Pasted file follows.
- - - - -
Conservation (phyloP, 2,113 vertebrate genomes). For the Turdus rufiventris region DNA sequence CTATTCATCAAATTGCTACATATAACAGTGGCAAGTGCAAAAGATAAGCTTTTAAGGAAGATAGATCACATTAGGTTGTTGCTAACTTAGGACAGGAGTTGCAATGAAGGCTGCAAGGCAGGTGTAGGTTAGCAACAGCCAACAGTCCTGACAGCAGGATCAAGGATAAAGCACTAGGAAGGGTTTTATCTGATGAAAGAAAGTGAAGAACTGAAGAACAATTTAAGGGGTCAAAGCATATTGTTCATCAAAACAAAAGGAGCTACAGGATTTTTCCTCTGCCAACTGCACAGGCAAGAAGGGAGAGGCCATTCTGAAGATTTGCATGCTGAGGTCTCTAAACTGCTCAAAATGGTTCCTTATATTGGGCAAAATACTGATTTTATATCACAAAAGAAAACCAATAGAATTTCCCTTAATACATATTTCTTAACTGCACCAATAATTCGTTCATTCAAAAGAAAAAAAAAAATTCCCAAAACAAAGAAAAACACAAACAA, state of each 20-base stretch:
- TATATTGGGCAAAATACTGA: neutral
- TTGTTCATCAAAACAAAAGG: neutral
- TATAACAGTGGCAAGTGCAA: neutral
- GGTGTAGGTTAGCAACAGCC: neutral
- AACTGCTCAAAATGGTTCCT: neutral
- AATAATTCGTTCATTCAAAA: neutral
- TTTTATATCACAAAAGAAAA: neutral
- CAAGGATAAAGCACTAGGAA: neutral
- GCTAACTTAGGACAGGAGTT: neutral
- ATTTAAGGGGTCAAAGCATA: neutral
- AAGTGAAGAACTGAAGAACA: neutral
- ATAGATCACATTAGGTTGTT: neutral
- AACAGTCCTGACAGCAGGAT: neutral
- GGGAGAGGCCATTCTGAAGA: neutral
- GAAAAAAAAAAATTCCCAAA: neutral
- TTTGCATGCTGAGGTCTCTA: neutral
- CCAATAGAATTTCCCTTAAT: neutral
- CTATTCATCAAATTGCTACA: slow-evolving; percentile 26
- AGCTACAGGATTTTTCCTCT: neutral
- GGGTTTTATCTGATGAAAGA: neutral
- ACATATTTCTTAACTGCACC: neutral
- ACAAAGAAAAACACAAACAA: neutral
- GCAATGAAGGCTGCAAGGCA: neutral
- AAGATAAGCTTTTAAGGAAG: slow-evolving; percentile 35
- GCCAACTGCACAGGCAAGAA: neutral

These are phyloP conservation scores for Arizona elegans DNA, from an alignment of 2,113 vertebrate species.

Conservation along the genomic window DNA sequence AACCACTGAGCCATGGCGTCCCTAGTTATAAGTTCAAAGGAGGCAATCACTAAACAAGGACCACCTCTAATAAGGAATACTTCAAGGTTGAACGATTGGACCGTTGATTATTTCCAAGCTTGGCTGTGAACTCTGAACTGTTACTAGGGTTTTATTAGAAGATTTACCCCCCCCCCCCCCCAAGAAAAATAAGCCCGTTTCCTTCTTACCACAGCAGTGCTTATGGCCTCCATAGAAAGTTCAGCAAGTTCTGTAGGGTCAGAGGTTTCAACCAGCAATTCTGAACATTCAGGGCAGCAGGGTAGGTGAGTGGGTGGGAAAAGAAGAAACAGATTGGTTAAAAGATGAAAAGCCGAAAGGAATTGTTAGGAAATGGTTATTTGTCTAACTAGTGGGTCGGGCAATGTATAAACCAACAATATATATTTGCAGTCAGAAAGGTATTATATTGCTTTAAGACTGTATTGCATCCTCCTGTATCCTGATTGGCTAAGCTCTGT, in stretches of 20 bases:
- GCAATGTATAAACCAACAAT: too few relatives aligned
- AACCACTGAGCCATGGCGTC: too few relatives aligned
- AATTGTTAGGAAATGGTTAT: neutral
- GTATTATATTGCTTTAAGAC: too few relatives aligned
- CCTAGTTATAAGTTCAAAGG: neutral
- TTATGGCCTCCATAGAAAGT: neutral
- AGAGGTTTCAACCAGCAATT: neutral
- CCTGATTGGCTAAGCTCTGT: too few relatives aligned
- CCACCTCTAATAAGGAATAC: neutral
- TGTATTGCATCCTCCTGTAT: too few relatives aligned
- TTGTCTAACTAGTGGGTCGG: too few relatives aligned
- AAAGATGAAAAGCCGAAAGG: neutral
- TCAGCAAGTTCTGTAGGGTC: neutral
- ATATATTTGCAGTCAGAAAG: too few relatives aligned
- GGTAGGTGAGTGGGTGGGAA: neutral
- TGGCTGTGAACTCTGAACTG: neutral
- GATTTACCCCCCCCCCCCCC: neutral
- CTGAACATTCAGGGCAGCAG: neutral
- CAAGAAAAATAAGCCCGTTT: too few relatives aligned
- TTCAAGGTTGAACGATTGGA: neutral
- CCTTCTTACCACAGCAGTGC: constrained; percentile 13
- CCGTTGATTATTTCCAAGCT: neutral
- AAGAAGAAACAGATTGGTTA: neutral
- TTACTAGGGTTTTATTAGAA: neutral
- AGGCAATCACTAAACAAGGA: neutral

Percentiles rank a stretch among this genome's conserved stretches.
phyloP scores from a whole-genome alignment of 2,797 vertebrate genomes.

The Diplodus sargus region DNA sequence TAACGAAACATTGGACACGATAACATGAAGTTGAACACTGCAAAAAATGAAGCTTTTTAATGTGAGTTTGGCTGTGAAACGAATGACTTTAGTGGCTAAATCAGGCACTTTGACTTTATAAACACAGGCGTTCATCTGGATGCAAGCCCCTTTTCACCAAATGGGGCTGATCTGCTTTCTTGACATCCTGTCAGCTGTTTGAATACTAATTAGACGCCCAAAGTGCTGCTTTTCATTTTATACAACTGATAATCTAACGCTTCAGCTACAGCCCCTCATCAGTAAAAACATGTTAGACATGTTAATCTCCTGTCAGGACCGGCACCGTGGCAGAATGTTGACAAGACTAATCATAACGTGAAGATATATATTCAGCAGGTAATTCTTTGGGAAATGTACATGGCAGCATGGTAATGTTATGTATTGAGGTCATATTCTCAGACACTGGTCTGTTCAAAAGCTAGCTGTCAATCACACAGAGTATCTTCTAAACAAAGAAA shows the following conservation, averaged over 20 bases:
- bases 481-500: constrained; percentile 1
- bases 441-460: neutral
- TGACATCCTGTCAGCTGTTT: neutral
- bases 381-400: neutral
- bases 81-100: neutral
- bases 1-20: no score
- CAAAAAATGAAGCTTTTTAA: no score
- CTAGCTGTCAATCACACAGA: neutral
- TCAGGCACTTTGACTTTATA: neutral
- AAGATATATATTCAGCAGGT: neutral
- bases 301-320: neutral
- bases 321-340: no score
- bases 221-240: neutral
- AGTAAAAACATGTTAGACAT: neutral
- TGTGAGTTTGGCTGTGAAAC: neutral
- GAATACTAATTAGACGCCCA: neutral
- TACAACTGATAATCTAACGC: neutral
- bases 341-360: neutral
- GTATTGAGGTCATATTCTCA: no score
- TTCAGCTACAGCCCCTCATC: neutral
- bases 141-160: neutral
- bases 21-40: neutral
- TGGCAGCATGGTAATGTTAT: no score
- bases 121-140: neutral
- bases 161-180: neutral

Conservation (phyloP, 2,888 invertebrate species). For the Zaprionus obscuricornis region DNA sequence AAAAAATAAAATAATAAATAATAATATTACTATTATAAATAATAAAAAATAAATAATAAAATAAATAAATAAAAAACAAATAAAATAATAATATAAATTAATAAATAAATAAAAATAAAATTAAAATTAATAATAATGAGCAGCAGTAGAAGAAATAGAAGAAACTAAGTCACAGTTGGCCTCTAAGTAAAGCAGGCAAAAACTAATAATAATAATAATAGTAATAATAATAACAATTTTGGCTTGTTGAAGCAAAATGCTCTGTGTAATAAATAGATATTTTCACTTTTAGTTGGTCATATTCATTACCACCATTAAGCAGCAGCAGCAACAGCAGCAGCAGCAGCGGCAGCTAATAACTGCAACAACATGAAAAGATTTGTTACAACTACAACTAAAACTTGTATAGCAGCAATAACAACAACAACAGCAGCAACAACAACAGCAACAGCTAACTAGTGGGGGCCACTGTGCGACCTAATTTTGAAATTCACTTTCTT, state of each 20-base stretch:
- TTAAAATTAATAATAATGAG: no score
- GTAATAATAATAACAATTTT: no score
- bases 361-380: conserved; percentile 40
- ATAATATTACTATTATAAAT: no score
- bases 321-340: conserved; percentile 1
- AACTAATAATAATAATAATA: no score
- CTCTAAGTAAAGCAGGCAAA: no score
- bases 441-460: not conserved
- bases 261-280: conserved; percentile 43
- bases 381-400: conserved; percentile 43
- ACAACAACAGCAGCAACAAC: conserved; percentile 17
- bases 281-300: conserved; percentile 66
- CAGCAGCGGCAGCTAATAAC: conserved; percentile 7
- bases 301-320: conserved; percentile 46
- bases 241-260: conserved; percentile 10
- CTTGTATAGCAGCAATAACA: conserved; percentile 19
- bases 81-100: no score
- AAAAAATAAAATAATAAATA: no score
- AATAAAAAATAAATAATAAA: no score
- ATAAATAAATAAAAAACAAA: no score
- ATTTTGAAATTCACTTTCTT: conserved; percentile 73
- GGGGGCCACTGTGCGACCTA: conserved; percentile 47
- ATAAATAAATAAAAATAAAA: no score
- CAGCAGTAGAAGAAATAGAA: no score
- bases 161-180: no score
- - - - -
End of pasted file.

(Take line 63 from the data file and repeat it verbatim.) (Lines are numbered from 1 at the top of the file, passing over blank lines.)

- CAAAAAATGAAGCTTTTTAA: no score